e are in the thick of the World Cup finale. So just a few words from yours truly on the subject.
Pundits say that the World Cup 2022 will be Morocco’s World Cup, even though they lost to France today. It is extraordinary that they are the first Arab team and the first African team to get to the semi-finals. Why extraordinary? Well, politics. Traditionally, the World Cup has been dominated by teams from South America and Europe. The first World Cup was held, in fact, in Uruguay in 1930. Yeah! Those colonial, over-developed South American teams. Wait, what? Why Uruguay? Uruguay had been the soccer star in the previous two Olympics. So that’s why the first World Cup was held there. But what about Africa; I think that’s the question.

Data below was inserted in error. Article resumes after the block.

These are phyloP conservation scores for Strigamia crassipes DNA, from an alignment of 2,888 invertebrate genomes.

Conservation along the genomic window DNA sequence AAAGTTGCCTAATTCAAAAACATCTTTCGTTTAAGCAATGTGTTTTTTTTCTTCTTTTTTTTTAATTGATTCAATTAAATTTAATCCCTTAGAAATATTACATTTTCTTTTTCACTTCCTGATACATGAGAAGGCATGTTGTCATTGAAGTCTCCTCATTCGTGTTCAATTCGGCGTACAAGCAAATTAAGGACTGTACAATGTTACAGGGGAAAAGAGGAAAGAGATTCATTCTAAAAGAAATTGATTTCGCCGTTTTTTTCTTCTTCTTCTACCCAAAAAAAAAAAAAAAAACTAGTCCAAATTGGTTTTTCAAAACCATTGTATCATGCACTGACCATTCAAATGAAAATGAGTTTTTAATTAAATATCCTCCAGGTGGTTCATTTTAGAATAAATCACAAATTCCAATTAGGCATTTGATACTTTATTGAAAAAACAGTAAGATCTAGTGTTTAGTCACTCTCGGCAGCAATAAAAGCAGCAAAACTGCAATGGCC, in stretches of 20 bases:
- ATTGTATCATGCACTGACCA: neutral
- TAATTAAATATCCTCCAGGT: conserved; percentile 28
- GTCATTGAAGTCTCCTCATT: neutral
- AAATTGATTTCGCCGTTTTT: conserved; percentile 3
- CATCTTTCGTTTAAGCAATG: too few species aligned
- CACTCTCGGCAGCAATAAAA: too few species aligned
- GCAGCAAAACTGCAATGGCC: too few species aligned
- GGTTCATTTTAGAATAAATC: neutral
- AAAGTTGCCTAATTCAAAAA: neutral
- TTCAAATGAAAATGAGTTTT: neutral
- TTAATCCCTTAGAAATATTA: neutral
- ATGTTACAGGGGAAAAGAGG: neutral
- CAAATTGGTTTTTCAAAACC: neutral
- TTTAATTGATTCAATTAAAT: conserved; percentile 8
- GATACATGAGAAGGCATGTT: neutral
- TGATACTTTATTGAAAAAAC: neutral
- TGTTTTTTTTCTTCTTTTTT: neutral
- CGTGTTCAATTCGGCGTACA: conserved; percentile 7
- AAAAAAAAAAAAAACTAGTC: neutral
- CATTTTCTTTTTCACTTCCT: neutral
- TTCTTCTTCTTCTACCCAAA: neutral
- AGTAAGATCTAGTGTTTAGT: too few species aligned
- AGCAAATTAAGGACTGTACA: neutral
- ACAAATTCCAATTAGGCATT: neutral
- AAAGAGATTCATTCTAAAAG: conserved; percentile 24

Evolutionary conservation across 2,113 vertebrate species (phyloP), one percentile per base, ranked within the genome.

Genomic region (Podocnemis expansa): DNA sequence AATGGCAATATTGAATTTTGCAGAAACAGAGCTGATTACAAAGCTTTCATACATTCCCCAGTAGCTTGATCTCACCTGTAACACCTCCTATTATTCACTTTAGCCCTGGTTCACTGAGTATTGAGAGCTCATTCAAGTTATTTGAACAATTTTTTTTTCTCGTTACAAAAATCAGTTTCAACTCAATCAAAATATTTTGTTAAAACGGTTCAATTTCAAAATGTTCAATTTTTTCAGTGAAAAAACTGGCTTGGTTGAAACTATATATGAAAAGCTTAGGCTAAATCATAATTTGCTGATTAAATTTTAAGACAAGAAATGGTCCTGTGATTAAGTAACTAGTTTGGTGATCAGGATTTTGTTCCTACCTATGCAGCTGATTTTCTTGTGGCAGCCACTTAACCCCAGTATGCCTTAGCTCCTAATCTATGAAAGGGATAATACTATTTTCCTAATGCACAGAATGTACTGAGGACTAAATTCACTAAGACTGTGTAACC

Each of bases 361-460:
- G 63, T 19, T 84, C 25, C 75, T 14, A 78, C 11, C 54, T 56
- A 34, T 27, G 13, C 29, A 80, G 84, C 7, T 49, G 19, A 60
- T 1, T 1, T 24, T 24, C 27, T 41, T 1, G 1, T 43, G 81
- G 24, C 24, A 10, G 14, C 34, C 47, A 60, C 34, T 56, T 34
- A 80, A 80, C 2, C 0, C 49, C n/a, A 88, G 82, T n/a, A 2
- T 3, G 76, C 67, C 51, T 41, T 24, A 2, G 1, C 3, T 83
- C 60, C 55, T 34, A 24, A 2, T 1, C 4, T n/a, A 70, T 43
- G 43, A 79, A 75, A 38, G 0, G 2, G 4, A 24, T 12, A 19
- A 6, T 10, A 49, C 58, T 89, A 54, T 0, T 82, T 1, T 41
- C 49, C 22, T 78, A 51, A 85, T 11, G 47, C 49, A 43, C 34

Even though FIFA, (Fédération Internationale de Football), was founded in Paris in 1904, this independent governing body had a hard time garnering support until the 1920’s. FIFA tells us that, “The 1924 Olympic football tournament in Paris proved hugely popular, with over 40,000 spectators watching Uruguay beat Switzerland in the final. Yet when the British associations, with their professional leagues, declined to participate in that event after a row over players’ amateur status, it was evident the time was ripe for a separate international football competition.” I believe this tension had continued from the Hundred Years’ War in the late Middle Ages between England and France, the details to which many school children are subjected.